While looking at different game torrents (looking, not downloading of course), I found this except of a description from a Prince of Persia ISO:
A little statement about the work involved:
To clear the minds of the individuals who think: "Game x was
done fast and this one taking ages" etc. The way the Ubisoft
DRM works, makes it so that every game is like a brand new
challenge. What it does do, is offload certain parts of the
game to a server, game then requests those things at runtime.
These parts can be anything that the developer wants. In the
case with Prince of Persia: The Forgotten Sands, those things
- Levers logic
- Door timing
- XP & Levels
- Area codes
Every time you step on a button "in game", it sends a request
to server asking what to do. Server then sends the door code
to open, including how much time it stays open. Levers work
similarly, every time you press the "TAB" button to display
skills, game asks again server: "What skills do player have",
and so on and on.
All that stuff takes a lot of time to implement right and we
do implement it like the original do. All our doors open and
close with exact same time factors as the retail do. We just
wanted to clarify a little how the Ubisoft DRM really does
work, because a lot of those individuals we mentioned in the
beginning of this statement didn't seem to understand, yet
what kind of monster this is. It's not some simply "Values"
going around like it were with Assassin's Creed II.
The only thing more amazing to me than the painstaking efforts that pirate groups go through to deliver an authentic game to the thieving public is the ridiculous amount of effort UBISoft went through to “ensure” copy-protection of their game. Of course, the end result is that it was pointless, and all it really did was help a bunch of game-rippers display their incredible hacking skills.
But is any of that really necessary? As an old-school PC gamer, needing a live internet connection while playing a single-player game is ridiculous and far too intrusive. I understand the desperation in their efforts, but when it comes to such ludicrous means, doesn’t that really just show that the financial models of computer games is archaic and ineffective?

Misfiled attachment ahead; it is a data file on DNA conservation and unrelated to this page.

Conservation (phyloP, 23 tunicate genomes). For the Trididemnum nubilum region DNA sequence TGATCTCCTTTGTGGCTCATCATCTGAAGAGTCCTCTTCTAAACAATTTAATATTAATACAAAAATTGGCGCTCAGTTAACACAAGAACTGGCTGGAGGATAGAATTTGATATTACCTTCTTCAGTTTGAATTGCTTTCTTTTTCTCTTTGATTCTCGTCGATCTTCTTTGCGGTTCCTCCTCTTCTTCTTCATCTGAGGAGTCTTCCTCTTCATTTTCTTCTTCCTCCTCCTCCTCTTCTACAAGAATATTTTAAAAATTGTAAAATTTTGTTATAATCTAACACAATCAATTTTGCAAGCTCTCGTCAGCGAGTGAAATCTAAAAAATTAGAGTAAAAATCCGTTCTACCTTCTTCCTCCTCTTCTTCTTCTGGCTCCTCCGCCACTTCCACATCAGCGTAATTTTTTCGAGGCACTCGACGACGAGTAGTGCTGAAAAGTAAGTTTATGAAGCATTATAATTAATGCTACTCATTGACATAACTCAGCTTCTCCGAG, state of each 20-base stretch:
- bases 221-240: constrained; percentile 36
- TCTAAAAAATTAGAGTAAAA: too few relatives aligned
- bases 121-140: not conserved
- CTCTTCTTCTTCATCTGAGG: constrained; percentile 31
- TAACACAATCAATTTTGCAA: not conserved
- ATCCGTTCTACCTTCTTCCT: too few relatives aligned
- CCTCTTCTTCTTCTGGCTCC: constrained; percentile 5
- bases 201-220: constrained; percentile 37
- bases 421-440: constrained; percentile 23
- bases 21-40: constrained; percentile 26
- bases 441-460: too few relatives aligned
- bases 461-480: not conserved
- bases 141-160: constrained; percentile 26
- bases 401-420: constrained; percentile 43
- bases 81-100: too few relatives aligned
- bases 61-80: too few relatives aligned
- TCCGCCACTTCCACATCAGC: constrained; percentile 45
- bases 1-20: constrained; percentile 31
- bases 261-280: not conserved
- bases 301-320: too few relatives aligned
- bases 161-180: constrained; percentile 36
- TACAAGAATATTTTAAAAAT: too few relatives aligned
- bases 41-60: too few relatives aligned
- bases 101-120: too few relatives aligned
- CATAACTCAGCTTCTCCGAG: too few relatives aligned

Personally, I abhor any game company that manipulates the consumer so much, just to secure their profit. In my mind, the problem isn’t that people pirate games. A lot of game piracy comes from experienced gamers knowing that most games released are buggy, have major compatibility issues, or is only done by people who couldn’t/wouldn’t buy the game anyway. Quality games that are made with passion are usually bought, regardless of how easy it is to pirate, because consumers actually enjoy supporting the developer. All of the paranoia here comes from the publisher, not the developer. In my opinion, game publishers are obsolete and unnecessary, just like recording labels. They aren’t needed to market products like they once were, and the means of marketing a game or CD is much different (and much easier) with the internet. Also, it is due to the exponential inflation of the costs that go into creating a game that make companies so obsessed with protecting their profits – after all, they spent millions of dollars creating the game.
Hopefully, the trend with games will be that they will become cheaper and easier to create, market, and distribute. All of this is already possible, but because of the entrenched monopolies involved, it hasn’t really caught on in full force. When publishers are knocked down a few pegs, and developers have more freedom and power, then maybe games will be created for the art and joy of it – instead of the possible profits of selling a “product”.